We are The House of Fables: an independent studio from Poland specializing in casual games. With our games, hidden object scenes and logic puzzles are the most important aspects of gameplay. This year we decided to translate our experience in making Hidden Object Puzzle Adventure games into Virtual Reality (VR). We instinctively felt that beautiful hand drawn hidden object scenes could be much more fun to play in 360˚. At the same time we knew that VR projects were dominated by horror and thriller experiences. Therefore we decided to do something completely different: a relaxing experience based in pleasant locations and with casual puzzles. This is how Wrath of Loki was born. We selected a topic: Nordic mythology, and created the concept for a game set in Asgaard. We called it a VR Adventure, started working on the prototype and suddenly our world changed. We started having adventures ourselves!
The first adventure started during the development process. It soon turned out that our usual way of preparing assets was not going to work for VR. We had to figure out an entirely new production pipeline. We had to convert our hand drawn 2D locations into the 360˚ technology. It took a lot of learning and many iterations of trial and error. It’s not so easy to draw a “flat” 2D world in such a way that it can be applied onto a sphere and transformed into an immersive environment that gives the player the illusion of being inside a 3D world. We needed to find a way for the parallax to work.
At the same time we tried to create a user interface that would work naturally with head movement and gaze controls. Our main goal was to create an interface simple enough so that it would not destroy the feeling of immersion. And there was still the issue of moving between locations. We decided that magical portals that transfer you between the worlds would be the most natural choice for Asgaard. Tjis also helped to fight motion sickness. Turns out that magical portals are a perfectly acceptable way of travelling in VR.
VR development posed other problems. The puzzles and challenges we were used to producing were not easily transferable into VR. Difficulty levels that are appropriate for mobile or PC games are not applicable for a headset and gaze based interface. We had to find the golden mean between a puzzle, that is “too easy” to solve and one that is “too annoying” to complete. Classic mini-games, such as joining dots, etc. can be tiring and burdensome in VR, despite being a very simple and well known mechanic. Even hidden object scenes had to be designed in a different way, to ensure that all 360˚ of the backgrounds are utilized.
We also implemented our own version of the inventory and hint button, but not all players found them intuitive to use. So we did the only thing we could do: try, try and try again, failing over several attempts until we eventually found an acceptable solution. It took a lot of testing and adjustment to make it work, but this doesn’t mean we stopped looking for better ways to do it.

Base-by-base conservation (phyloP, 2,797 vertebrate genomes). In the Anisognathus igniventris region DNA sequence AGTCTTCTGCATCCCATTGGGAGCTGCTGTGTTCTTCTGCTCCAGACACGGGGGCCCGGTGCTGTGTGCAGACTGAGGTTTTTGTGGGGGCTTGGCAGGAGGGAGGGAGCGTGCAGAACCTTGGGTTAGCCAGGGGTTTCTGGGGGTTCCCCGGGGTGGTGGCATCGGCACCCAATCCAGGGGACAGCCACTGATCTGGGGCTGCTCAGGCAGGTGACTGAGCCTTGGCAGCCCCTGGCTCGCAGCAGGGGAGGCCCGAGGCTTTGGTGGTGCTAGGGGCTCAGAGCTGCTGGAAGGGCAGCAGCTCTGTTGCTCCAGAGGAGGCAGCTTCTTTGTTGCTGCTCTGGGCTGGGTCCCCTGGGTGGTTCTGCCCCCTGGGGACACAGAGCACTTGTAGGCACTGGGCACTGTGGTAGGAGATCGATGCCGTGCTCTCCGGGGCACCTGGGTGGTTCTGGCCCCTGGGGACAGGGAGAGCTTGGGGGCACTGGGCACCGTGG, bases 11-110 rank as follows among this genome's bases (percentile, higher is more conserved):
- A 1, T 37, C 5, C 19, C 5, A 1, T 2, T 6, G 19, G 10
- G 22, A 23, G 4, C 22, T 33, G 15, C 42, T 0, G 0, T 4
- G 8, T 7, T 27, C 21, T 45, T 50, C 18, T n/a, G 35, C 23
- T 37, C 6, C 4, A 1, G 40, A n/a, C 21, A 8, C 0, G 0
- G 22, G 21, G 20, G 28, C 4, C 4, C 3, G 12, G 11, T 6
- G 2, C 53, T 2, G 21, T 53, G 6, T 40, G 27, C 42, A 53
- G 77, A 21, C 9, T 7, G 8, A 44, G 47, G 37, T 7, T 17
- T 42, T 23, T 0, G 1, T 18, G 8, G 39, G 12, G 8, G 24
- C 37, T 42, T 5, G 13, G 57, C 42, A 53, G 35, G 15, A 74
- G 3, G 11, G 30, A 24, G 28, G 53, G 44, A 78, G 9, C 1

As soon as we had a working prototype, we wanted to showcase our game to the players. We started by debuting it at the Polish gamedev conference Digital Dragons in Cracow in May 2016. Our booth was swarming with people who wanted to try out the VR goggles. We were overwhelmed by the interest, but happy too. After the conference we were invited to Amsterdam for Unite Europe 2016 organized by Unity. We met many developers and learned a lot about the engine that powered our game. But this was only the beginning of our journey…
Soon after our game was invited to be part of the Chinajoy conference in Shanghai in July and was selected to be shown at PAX West in Seattle in the beginning of September. We were to go on and present it in the Indie Zone of the Tokyo Game Show on 15-18 September and it was also shown at Poznan Game Arena in October. Finally, Wrath of Loki collected the Best VR Game and Most Innovative Game awards at the Casual Connect conference in Tel Aviv in November 2016.
Three continents in three months, thousands of people trying our game, press, awards: all this resulting in an altogether new experience for us. During these months we went from prototype to a released game. We were able to use the fantastic feedback from the many players, coming from every possible background.
It seems we wanted to offer the world a VR adventure, and instead the world offered us an adventure that turned out very real!
Releasing our first VR project and the path leading to it's release was another true adventure. Our experiments, trials and errors would not be possible without the rapid technological progress of Unity 5.4's VR support. It was a big help for us and saved us a lot of development time. It's great how smoothly Unity evolved into a VR development platform and how easy it is to create VR games using Unity these days.
After releasing this first project we have more VR games planned, some of them entirely different in terms of gameplay. We now want to create more complex and lively animations and interactions with NPCs. We are experimenting with table top views and other gameplay mechanics. We would like to design more complicated puzzles and more demanding hidden object scenes. We also believe that in our
future projects the introduction of the menu or UI to the players should be entwined into the first location (not made via a tutorial). A menu that is a natural element of the location (for example: a cockpit in a spaceship) is much better for the feeling of immersion. It can be fun to learn and could be perceived as a part of the game, not as a boring interface.
As you can see, we have a long list of improvements for our future VR adventures!